Melt the chocolate in the top of a double boiler, scraping down the sides with a rubber spatula to avoid over heating. As chocolate begins to melt, remove the bowl from the heat.

In a separate bowl, combine the confectioners sugar and cocoa powder with a wire whisk. Mix in espresso, vanilla, and nuts. Mixture should be slightly thick, add additional espresso if truffle mixture needs to be slightly smoother. 

Cool mixture slightly; and with a small scoop or by hand form small balls by shaping into 1/2- to 3/4-inch diameter balls. Dip the balls into the melted chocolate.  

Garniture: Place your coatings for the truffles on a plate and roll truffle balls in one of the following:

Toasted crushed nuts

Powdered sugar

Cocoa powder

Tempered chocolate striped over truffles


Shaved chocolate

Chill until firm. Nougatkugeln is best when served at room temperature. 

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Sunday Supper II + Our Christmas Gathering

Sip warm herbal tea from the wassail bowl while enjoying crisp flatbreads at the wood burning oven before sitting down to a family style dinner prepared by a creative Team of chefs. Conversation and conviviality is the way of bringing back the tradition of Sunday's past, when family and friends gathered around the table.

Join us for Sunday Supper + Our Christmas Gathering, Sun Dec 4th. 

For info + Tickets


the Sunday Supper menu begins fresh from the farm field. here @ Seps Family Farm

the Sunday Supper menu begins fresh from the farm field. here @ Seps Family Farm

Carry the Good Word!

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Dresden Stollen

It’s that time of year. No, not Miller Time, it’s Stollen Time! And the best place for stollen is Dresden, Germany. Get inline at the Backerei & Konditorei (bakery & pastry); but don't worry if you can’t make it to Germany for the festival on December 3rd. Enjoy with a good mug of coffee.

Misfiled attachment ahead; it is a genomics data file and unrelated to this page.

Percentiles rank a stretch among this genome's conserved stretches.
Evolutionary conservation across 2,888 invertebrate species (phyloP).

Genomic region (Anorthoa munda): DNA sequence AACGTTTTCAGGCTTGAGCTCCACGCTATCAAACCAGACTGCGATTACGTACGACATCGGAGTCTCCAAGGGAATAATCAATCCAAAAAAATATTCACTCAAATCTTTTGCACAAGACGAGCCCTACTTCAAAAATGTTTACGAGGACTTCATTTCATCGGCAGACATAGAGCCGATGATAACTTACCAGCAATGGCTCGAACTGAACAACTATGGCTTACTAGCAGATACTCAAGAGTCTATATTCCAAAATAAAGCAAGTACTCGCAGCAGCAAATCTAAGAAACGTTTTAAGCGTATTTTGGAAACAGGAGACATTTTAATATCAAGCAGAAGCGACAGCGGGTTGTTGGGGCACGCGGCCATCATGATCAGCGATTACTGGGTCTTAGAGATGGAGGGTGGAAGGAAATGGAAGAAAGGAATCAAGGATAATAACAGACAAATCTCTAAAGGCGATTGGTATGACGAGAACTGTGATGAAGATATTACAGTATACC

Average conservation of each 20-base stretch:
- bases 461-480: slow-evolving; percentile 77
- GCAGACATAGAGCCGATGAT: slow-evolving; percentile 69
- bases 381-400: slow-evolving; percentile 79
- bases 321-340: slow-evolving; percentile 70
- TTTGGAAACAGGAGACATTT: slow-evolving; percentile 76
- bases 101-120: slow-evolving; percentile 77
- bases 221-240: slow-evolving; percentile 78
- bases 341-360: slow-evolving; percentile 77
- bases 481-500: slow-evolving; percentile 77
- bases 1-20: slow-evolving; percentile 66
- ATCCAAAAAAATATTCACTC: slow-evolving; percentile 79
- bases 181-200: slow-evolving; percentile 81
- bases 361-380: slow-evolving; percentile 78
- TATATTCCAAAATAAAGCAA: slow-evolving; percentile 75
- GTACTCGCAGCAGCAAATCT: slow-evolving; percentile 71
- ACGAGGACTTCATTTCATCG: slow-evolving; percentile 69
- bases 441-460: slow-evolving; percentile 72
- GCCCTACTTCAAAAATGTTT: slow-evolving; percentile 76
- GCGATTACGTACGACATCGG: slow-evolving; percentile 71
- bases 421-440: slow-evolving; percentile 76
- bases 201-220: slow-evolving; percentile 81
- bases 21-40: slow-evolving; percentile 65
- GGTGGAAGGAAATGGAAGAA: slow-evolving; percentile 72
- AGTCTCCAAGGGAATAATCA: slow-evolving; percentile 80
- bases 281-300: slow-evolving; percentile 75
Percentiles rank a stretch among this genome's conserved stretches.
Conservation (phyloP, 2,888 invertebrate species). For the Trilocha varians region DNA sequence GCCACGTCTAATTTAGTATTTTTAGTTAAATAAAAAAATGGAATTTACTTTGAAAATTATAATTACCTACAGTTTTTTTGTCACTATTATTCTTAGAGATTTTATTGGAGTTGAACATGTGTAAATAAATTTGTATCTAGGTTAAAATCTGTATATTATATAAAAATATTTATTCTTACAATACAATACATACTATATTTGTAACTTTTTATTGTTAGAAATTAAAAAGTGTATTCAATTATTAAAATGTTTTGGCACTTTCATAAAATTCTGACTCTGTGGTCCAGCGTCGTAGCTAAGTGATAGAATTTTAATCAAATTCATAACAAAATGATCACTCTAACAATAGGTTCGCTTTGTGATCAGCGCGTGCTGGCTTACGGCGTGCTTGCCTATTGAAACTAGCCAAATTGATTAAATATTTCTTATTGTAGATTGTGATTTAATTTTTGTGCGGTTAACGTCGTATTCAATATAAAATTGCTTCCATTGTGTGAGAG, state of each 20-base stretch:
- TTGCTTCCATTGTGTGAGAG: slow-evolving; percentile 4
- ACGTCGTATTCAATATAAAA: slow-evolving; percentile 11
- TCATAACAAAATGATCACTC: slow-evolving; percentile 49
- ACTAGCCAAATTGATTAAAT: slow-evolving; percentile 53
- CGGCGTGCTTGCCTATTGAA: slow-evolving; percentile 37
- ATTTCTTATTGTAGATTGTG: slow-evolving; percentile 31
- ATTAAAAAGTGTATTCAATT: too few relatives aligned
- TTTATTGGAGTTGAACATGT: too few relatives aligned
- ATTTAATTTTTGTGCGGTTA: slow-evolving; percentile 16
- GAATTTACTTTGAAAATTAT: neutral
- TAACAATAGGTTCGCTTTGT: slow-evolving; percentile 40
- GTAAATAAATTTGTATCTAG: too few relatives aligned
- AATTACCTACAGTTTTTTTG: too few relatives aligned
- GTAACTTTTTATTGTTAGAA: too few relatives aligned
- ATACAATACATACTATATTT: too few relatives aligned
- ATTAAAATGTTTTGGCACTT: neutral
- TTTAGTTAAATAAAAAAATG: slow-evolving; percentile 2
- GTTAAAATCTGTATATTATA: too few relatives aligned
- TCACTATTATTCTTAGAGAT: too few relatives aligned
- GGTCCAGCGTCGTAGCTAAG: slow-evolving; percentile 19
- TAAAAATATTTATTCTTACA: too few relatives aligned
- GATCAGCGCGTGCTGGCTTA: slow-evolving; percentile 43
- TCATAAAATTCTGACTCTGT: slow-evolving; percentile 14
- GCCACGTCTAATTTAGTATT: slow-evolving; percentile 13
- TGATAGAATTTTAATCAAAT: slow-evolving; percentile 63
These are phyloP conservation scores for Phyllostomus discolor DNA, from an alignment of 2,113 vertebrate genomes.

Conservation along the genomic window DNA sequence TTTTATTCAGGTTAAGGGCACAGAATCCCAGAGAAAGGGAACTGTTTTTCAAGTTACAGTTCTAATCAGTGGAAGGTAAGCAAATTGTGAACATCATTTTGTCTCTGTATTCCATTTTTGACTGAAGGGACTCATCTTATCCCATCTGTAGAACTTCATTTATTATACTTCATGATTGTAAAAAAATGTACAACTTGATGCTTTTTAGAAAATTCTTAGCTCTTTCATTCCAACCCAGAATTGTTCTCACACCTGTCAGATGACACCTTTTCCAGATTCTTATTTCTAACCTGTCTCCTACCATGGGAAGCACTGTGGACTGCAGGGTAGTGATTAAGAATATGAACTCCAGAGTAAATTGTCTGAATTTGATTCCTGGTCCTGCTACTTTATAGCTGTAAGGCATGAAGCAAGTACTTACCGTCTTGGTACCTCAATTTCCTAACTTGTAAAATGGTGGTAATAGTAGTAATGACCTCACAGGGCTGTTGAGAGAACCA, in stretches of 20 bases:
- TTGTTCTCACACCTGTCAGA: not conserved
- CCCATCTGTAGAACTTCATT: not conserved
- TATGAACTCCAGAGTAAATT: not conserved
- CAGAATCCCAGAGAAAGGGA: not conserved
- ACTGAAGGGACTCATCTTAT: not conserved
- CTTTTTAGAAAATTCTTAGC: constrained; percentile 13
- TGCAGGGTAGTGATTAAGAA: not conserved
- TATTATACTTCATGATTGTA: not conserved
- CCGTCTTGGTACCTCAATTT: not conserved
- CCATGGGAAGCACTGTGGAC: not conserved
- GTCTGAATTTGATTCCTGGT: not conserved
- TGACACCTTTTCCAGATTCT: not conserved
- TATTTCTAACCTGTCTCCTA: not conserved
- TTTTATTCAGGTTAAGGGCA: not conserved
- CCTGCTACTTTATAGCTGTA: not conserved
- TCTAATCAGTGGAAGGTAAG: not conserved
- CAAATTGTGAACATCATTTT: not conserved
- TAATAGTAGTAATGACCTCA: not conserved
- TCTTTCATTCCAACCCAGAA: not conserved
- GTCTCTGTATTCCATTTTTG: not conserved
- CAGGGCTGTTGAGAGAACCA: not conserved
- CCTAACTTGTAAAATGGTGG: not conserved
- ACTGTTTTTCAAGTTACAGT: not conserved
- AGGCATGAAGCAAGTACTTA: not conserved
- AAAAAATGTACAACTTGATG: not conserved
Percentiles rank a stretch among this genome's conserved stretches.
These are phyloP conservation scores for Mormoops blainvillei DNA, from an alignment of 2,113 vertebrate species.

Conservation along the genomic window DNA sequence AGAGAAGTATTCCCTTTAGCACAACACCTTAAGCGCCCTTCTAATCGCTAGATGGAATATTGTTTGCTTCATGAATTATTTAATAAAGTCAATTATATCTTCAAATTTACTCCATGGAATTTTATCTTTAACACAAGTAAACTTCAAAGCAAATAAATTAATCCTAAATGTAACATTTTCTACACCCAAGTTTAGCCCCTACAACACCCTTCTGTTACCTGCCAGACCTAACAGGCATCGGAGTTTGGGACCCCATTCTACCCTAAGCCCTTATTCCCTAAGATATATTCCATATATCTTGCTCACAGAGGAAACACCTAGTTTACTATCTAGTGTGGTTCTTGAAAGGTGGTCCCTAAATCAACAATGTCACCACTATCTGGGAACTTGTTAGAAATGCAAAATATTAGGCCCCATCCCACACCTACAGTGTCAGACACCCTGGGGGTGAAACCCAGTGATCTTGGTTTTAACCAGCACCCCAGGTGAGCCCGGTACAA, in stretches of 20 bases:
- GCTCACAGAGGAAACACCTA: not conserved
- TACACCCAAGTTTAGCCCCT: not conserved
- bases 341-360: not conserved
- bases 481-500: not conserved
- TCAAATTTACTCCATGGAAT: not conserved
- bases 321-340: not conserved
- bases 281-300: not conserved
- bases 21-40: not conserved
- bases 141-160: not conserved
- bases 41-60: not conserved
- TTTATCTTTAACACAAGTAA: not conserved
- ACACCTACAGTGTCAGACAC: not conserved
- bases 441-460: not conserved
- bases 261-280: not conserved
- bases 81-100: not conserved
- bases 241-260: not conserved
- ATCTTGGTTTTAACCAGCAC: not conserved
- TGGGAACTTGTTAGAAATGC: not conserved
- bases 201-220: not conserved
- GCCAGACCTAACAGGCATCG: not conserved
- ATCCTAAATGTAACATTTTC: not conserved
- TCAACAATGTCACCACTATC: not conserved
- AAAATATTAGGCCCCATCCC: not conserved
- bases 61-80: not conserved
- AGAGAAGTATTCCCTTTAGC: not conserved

Stollen MaidenAbout the Festival:

The history of the Stollen Festival dates back to the beginning of the 18th century. In 1730, Friedrich August I., better known as August the Strong, Elector of Saxony and King of Poland arranged a legendary amusement festivity in the framework of a camp known as Zeithainer Lustlager (or Zeithainer Lager). Even today, it is still the epitome of the baroque way of life because of its luxury and splendour. This festivity is the historical model for today's Stollen Festivals.

The Dresden Stollen Festival is quite a young festival. It was celebrated for the first time in 1994. In the meantime, it has established itself as part of Dresden's cultural life and is considered to be the highlight of the Dresden Christmas fair (Striezelmarkt). Originally, the festival was planned as a single PR-Event for the Dresden Stollen. It has become an important destination for the Christmas Capital Dresden and takes place every Saturday prior to the 2nd Advent.


If you dare try, here's an authentic recipe, translated. Note measurements in grams.

Dresden Stollen -recipe with one "Metze" (4 kg) flour for 6 four-pound-stollen

4000 gram wheaten flour

1600 gram butter

  500 gram butter lard

  600 gram preserving sugar

  750 gram sweet almonds, pulverized

  250 gram bitter almonds, pulverized

  600 gram candid lemon peel

3000 gram seedless raisins

1000 gram milk

  250 gram yeast

    50 gram salt

  100 gram lemon peel

    10 gram Macis

  300 gram rum

      1 gram vanilla pod

Dresden Christmas Stollen (translated from native tongue, German)

The Dresden woman Lenelies Pause delivered in her monography about the "royal Children" a stollen recipe in his high developed form. It demonstrated the high school of the art to bake Dresden stollen: 

"There are a lof of tales. The history tells, they don't used milk, they better took the rich cream, 2 cans, full, directly from a farmer. It is the speech of a "Metze" (4 kilogram) dusty wheaten flour. This "Metze" devours desirous 2 kilogram of the best butter, snatch 3 kilogram seedless raisins with themselves, satisfied themselves with 1 kilogram almonds. It desires an hand full with bitter glassy candied lemon peel, planed orange peel, takes also a breath mace - rubbed soft over a peace of sugar with powerless hand -, demands a charge of the good old  Arrak and takes the sugar not in the modern crystallized form, but after the good old tradition as an hat which is packed in blue paper, and then also only martared, sifted and on the lemon rubbed off. The Stollen is an unready children only mixed, formed and baked. With 1000 gram melted hot butter the stollen will be slowly and softly touched und steeped, sugar, smells like vanila, sinks up like a snow clouds, till it finally carried home, with a sweet aroma, which march through the whole city in the days before Christmas and all bakeries, whichs breathes out of all corridors."